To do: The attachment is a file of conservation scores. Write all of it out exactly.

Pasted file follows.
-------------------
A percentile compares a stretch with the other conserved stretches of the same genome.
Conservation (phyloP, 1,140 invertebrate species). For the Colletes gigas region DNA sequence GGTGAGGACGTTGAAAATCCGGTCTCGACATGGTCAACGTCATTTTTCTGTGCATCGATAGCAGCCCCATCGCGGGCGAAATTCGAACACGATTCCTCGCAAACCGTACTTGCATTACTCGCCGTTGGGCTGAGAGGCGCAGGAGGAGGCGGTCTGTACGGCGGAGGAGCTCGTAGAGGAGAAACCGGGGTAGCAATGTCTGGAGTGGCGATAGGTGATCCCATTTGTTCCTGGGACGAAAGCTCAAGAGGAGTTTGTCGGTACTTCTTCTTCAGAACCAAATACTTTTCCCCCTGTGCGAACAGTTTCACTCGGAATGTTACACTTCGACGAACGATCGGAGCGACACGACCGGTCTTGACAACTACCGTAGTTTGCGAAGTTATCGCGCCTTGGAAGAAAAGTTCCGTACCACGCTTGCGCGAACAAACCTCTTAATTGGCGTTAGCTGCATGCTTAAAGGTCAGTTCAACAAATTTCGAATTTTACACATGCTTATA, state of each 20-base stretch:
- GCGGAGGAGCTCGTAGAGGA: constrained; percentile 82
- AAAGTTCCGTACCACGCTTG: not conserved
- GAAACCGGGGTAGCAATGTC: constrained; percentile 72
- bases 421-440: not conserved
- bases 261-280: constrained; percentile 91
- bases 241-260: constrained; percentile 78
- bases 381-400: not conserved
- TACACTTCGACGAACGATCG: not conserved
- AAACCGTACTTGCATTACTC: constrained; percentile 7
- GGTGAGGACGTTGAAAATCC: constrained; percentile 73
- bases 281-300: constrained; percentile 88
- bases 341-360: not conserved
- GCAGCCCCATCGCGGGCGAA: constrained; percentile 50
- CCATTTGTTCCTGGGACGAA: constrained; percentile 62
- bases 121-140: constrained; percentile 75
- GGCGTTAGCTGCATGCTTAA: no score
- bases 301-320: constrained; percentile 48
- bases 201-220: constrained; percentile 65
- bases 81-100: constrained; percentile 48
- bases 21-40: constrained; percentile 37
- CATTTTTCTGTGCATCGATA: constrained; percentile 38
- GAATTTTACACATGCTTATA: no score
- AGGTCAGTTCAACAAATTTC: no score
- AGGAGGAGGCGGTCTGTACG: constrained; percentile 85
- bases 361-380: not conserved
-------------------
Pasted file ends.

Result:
A percentile compares a stretch with the other conserved stretches of the same genome.
Conservation (phyloP, 1,140 invertebrate species). For the Colletes gigas region DNA sequence GGTGAGGACGTTGAAAATCCGGTCTCGACATGGTCAACGTCATTTTTCTGTGCATCGATAGCAGCCCCATCGCGGGCGAAATTCGAACACGATTCCTCGCAAACCGTACTTGCATTACTCGCCGTTGGGCTGAGAGGCGCAGGAGGAGGCGGTCTGTACGGCGGAGGAGCTCGTAGAGGAGAAACCGGGGTAGCAATGTCTGGAGTGGCGATAGGTGATCCCATTTGTTCCTGGGACGAAAGCTCAAGAGGAGTTTGTCGGTACTTCTTCTTCAGAACCAAATACTTTTCCCCCTGTGCGAACAGTTTCACTCGGAATGTTACACTTCGACGAACGATCGGAGCGACACGACCGGTCTTGACAACTACCGTAGTTTGCGAAGTTATCGCGCCTTGGAAGAAAAGTTCCGTACCACGCTTGCGCGAACAAACCTCTTAATTGGCGTTAGCTGCATGCTTAAAGGTCAGTTCAACAAATTTCGAATTTTACACATGCTTATA, state of each 20-base stretch:
- GCGGAGGAGCTCGTAGAGGA: constrained; percentile 82
- AAAGTTCCGTACCACGCTTG: not conserved
- GAAACCGGGGTAGCAATGTC: constrained; percentile 72
- bases 421-440: not conserved
- bases 261-280: constrained; percentile 91
- bases 241-260: constrained; percentile 78
- bases 381-400: not conserved
- TACACTTCGACGAACGATCG: not conserved
- AAACCGTACTTGCATTACTC: constrained; percentile 7
- GGTGAGGACGTTGAAAATCC: constrained; percentile 73
- bases 281-300: constrained; percentile 88
- bases 341-360: not conserved
- GCAGCCCCATCGCGGGCGAA: constrained; percentile 50
- CCATTTGTTCCTGGGACGAA: constrained; percentile 62
- bases 121-140: constrained; percentile 75
- GGCGTTAGCTGCATGCTTAA: no score
- bases 301-320: constrained; percentile 48
- bases 201-220: constrained; percentile 65
- bases 81-100: constrained; percentile 48
- bases 21-40: constrained; percentile 37
- CATTTTTCTGTGCATCGATA: constrained; percentile 38
- GAATTTTACACATGCTTATA: no score
- AGGTCAGTTCAACAAATTTC: no score
- AGGAGGAGGCGGTCTGTACG: constrained; percentile 85
- bases 361-380: not conserved